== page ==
Isaac Herzog, the chairman of the Jewish Agency and former head of the Labor party, was elected Wednesday as Israel’s eleventh president.
Herzog defeated Miriam Peretz, a social activist who overcame the loss of two of her sons in battle to become an Israel Prize-winning educator, with 87 votes, the most a presidential candidate has ever won, to her 26.
In the secret election, in which all 120 MKs were eligible to cast votes, three abstained, three votes were disqualified and one lawmaker, Ra’am chair Mansour Abbas, did not vote.
Herzog, who is the son of Israel’s sixth president, Chaim Herzog, and the grandson of Israel’s first chief rabbi, will succeed Reuven Rivlin when the latter’s term ends on July 9.
In his first speech after being elected, Herzog said he intended “to build bridges” within Israeli society and with the Jewish Diaspora, to encourage entrepreneurship, “fight antisemitism and hatred of Israel,” and “safeguard the foundations of our democracy.”
“I accept upon myself the heavy responsibility you have placed upon me. I accept the privilege of serving the entire Israeli public,” he said.
He also hailed Peretz as “an Israeli hero,” and “an inspiration” to all Israelis.
Congratulated by Prime Minister Benjamin Netanyahu, Herzog said to him: “I hope I will be able to work with every government and every prime minister.”
Replied a smiling Netanyahu, to laughter from Herzog, “Let’s not get into that now.”
Peretz called Herzog a beloved and worthy president, and stressed that her prayers and those of the nation were all devoted to his success in the role. “His success is our success.”
As for herself, Peretz said, “I will continue to meet with young Israelis, and do everything to bring people together, to heal and sometimes to be a mother, because we all need a hug, we all need someone to give us hope, to show us compassion, love, a different discourse.”
In a congratulatory message to Herzog, Rivlin noted: “The title of ‘first citizen’ and the task of guarding the character of the State of Israel, particularly at this point in time, are heavy responsibilities. I have no doubt that you will bear them superbly. I am proud to pass on the baton to you in a month’s time. Long live the State of Israel! Long live the President of the State of Israel!”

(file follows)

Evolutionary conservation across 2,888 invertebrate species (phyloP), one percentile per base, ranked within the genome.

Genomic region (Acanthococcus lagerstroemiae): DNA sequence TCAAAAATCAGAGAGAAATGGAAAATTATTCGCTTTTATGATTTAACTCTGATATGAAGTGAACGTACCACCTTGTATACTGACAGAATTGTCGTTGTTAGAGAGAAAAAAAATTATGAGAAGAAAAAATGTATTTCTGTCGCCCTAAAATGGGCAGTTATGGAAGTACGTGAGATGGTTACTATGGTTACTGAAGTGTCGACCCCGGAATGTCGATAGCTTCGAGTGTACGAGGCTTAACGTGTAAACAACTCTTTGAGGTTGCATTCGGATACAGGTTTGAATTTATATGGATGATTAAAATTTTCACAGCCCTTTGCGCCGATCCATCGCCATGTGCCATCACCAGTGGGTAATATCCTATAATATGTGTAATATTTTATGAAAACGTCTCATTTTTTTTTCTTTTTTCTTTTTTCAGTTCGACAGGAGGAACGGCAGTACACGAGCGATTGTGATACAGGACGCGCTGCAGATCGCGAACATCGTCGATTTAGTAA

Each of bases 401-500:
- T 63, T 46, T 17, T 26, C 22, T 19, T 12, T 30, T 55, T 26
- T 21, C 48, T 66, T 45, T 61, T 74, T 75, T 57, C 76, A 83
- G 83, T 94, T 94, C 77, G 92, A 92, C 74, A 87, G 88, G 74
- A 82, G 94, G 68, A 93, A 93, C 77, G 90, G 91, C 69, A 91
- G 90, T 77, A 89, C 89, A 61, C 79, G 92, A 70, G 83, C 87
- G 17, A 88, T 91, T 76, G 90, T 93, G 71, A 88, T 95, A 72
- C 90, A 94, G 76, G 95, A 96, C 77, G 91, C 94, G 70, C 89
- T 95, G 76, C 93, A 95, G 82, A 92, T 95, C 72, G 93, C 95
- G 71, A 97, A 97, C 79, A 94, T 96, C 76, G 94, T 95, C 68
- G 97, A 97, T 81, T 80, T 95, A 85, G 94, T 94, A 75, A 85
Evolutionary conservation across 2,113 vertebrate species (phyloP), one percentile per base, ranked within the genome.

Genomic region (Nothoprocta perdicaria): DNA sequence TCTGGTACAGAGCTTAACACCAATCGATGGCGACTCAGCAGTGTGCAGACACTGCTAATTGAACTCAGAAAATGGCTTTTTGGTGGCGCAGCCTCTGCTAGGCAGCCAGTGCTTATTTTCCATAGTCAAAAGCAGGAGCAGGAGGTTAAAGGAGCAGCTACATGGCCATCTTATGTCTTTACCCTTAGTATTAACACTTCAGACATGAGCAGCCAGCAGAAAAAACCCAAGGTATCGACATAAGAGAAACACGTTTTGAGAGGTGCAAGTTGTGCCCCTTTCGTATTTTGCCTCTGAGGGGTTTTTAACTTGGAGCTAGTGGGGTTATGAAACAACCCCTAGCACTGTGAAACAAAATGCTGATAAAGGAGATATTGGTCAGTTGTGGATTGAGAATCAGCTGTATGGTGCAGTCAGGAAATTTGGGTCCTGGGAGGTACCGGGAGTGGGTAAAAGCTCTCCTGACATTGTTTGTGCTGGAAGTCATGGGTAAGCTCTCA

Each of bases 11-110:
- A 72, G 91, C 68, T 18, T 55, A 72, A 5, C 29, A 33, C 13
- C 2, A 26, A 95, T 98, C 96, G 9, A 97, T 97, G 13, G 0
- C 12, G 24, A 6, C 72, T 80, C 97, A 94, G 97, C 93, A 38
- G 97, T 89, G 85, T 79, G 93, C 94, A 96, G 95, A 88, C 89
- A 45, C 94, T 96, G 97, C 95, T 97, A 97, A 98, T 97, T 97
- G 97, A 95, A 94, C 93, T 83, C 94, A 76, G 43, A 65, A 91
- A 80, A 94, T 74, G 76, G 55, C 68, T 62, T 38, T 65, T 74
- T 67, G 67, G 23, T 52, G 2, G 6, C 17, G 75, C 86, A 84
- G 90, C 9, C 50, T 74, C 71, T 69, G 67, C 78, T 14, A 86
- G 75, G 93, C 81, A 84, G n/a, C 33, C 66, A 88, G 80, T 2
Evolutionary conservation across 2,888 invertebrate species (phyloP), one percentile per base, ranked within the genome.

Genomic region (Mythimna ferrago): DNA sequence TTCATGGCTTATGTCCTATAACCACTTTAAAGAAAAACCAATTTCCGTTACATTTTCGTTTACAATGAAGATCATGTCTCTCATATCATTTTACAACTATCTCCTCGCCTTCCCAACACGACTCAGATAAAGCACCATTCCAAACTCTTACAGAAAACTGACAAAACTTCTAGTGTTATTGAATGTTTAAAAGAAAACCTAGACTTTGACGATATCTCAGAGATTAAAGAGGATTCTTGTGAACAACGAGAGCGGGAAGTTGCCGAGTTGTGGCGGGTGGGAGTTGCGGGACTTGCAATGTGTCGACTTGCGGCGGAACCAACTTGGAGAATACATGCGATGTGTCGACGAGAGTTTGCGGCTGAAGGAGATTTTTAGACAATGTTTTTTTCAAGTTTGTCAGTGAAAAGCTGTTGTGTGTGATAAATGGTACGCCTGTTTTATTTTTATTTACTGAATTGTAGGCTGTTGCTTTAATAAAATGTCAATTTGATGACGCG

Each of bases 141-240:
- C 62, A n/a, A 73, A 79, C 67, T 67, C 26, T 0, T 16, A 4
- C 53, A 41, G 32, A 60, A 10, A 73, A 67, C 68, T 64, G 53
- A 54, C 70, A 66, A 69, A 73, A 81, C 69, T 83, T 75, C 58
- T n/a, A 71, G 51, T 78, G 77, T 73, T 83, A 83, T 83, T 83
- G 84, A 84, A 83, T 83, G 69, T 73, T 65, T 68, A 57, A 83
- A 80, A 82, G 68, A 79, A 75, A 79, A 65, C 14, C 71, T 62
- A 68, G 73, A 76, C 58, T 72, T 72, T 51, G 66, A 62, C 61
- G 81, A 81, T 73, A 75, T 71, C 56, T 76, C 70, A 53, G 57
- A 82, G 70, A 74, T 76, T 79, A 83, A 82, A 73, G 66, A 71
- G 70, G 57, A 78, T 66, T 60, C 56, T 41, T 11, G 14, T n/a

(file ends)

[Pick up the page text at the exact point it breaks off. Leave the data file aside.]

Rivlin also sent a message to Peretz: “Dear Miriam, you have a piece of my heart, of all of our hearts. I want to thank you for setting out on this path. For your sacrifice. For the special way you chose in this campaign. For the language you taught us – the language of the heart.”
Immediately after the vote, Netanyahu congratulated Herzog on his election, saying, “I wish him luck in the name of all Israeli citizens.”
The prime minister added, “I thank Miriam Peretz for her honorable candidacy and am certain she will continue to contribute to Israeli society, as she has done her entire life.”
Yesh Atid leader Yair Lapid, the head of the opposition, said Herzog was “a worthy and wonderful man who is always focused on the good of the country and the Jewish people. Good luck, Mr. President!”
Israel’s president is largely ceremonial but plays a key role in deciding who gets the mandate to form a government following elections. The president also has the power to pardon people and grant clemency, something that could become a key issue should Netanyahu be convicted in his ongoing corruption trial.
In the run-up to the vote, Herzog refused to say whether he would consider pardoning Netanyahu, who had not endorsed either candidate.
A well-heeled attorney by profession at one of the country’s top firms (which was founded by his father), Herzog’s family story is as close as one comes to Israeli royalty. He is the grandson of Israel’s first Ashkenazi chief rabbi, Isaac Herzog, for whom he is named, and the son of former IDF major general and then president Chaim Herzog. His brother Michael is a retired IDF brigadier general. His aunt Suzy was the wife of former foreign minister Abba Eban.
In his 15 years in the Knesset, he became known as a soft-spoken and mild-mannered manager. He ran respectful campaigns and declined to take part in the kind of angry political feuding that have come to define the country’s fractious politics.
Peretz became a household name under the most tragic of circumstances after her eldest son Uriel was killed fighting in Lebanon in 1998 and his younger brother Eliraz was killed in an operation near Gaza in 2010. But the Casablanca native went on to become a motivational speaker on issues surrounding Zionism and coping with loss. In 2018, she won the Israel Prize for lifetime achievement, the country’s highest cultural honor.
In 2019, several political parties courted Peretz to join them ahead of the first of four elections held in the past two years. The interested slates included New Right, Kulanu, and Yesh Atid — parties from the right, center-right and center. Peretz turned down the offers, explaining that she wanted to continue her public work outside the framework of politics, where she believed she’d have greater influence.
Times of Israel staff contributed to this report.